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Construction of the Keystone XL oil pipeline would have no effect on the pace of development in Alberta's oil sands, according to a report released Friday by the U.S. State Department that raises no major objections to TransCanada Corp.'s proposal.

Part of a process that has already lasted more than five years and strained relations between Ottawa and Washington, the latest environmental review starts a 90-day countdown to a decision from the White House.

TransCanada's 1,900-kilometre pipeline project would connect Alberta's oil sands to refineries in the southern United States. The pipeline's backers say it would create jobs and reduce U.S. reliance on Mideast crude. Opponents warn it will spur oil sands development and damage the environment. President Barack Obama said last summer that he would not approve the project if it added significantly to greenhouse gas emissions.

Here is what the State Department report says:

Nathan VanderKlippe/The Globe and Mail


During construction, proposed project spending would support about 42,100 jobs (direct, indirect, and induced), and approximately $2-billion in wages. 3,900 of these jobs are in direct construction.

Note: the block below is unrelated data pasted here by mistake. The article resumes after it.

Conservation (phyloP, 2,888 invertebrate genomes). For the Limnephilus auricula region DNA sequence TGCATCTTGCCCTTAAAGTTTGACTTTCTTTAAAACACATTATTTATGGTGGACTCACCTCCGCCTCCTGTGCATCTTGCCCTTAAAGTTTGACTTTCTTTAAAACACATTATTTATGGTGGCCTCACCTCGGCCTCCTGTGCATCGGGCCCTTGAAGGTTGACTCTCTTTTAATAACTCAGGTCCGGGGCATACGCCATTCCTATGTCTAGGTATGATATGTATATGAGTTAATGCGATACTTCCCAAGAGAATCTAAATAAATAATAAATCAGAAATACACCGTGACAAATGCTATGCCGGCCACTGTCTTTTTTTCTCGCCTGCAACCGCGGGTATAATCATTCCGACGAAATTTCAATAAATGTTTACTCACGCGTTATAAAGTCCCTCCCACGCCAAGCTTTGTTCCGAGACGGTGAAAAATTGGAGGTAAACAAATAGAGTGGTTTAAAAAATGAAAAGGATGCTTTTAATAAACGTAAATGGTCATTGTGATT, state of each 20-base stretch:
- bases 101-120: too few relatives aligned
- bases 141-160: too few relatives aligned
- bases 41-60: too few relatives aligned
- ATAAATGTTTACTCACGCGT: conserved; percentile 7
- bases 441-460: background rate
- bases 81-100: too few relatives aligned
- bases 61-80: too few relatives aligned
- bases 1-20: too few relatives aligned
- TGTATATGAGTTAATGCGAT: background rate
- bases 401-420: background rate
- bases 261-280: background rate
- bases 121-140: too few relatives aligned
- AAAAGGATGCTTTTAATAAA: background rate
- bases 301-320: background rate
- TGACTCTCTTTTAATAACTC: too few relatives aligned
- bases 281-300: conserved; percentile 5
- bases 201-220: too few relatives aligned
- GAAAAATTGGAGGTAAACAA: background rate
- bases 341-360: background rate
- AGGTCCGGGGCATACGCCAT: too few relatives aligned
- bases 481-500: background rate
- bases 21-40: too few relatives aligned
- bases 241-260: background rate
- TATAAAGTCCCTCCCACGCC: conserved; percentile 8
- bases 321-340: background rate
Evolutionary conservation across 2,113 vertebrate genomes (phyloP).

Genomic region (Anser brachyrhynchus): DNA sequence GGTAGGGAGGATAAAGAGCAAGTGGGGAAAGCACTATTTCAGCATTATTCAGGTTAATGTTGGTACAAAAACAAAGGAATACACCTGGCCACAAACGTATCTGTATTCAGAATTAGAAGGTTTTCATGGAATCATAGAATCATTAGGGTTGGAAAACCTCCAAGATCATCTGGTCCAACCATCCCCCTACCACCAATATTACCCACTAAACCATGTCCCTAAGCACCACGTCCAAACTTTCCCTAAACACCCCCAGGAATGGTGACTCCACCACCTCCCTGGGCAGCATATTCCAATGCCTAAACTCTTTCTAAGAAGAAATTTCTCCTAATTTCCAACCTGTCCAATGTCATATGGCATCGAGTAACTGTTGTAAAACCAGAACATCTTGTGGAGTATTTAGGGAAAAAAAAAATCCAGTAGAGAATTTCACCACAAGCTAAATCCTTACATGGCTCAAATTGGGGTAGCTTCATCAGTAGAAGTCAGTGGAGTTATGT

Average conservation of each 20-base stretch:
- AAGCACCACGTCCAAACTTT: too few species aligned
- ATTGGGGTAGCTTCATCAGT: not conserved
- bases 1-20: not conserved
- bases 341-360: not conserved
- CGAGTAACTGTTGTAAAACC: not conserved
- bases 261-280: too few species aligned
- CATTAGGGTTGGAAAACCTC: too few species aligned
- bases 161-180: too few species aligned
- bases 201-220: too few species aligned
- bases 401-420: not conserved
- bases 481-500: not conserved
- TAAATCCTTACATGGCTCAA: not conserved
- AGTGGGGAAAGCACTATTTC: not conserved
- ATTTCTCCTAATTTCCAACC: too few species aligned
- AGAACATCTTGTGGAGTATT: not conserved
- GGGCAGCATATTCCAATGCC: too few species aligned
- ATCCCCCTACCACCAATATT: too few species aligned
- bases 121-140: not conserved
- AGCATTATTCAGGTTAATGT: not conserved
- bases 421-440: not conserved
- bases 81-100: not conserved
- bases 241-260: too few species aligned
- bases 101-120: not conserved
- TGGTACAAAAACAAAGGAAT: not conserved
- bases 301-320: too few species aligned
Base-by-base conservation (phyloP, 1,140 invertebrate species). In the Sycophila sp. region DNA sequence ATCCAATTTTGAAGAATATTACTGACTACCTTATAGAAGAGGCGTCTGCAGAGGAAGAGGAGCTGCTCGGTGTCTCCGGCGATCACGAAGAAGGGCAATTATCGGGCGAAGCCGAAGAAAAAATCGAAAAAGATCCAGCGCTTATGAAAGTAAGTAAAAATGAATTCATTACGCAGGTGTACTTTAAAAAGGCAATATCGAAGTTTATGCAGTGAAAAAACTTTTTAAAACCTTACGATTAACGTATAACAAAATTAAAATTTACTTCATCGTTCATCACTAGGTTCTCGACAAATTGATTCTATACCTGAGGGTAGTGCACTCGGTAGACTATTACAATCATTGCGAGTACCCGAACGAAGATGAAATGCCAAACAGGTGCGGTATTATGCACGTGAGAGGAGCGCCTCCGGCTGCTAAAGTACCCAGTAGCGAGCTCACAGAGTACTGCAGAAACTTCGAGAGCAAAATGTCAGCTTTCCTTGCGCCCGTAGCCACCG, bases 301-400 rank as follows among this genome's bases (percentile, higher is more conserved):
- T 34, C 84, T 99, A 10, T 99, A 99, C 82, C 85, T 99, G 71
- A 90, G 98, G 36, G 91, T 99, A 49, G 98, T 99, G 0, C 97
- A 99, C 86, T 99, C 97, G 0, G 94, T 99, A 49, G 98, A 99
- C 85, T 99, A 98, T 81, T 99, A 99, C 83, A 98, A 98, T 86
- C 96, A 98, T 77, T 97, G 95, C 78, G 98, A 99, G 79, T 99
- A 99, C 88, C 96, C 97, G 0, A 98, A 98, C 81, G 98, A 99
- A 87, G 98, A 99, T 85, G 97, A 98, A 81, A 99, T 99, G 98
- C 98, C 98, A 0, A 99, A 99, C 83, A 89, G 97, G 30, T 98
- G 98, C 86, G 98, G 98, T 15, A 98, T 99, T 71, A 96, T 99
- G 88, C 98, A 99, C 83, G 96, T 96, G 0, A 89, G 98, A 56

Many local counties would see property taxes rise by 10 per cent or more.

Construction would contribute $3.1-billion to U.S. gross domestic product.


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There is demand from U.S. refineries for the heavy oil the Keystone pipeline would carry.

The lack of pipelines in parts of North America has boosted the amount of oil carried by trains and led to discounted oil prices in areas where a glut exists.

Nathan VanderKlippe/The Globe and Mail


Endangered and threatened species that could be affected include whooping cranes, the American burying beetle and the greater sage-grouse. Wildlife and fish face the loss of habitat.


During operations, the pipeline would emit 1.44 million tonnes of carbon dioxide of greenhouse gases, about the same as 300,000 passenger vehicles operating for 1 year, or 71,928 homes using electricity for 1 year.

240,000 tonnes would be emitted during construction.

The emissions associated with the pipeline’s construction will contribute to global greenhouse gas emissions, but the alternatives – more crude oil by rail – are worse.

The proposed route would cross more than 1,000 lakes, rivers and streams as well as two important aquifers.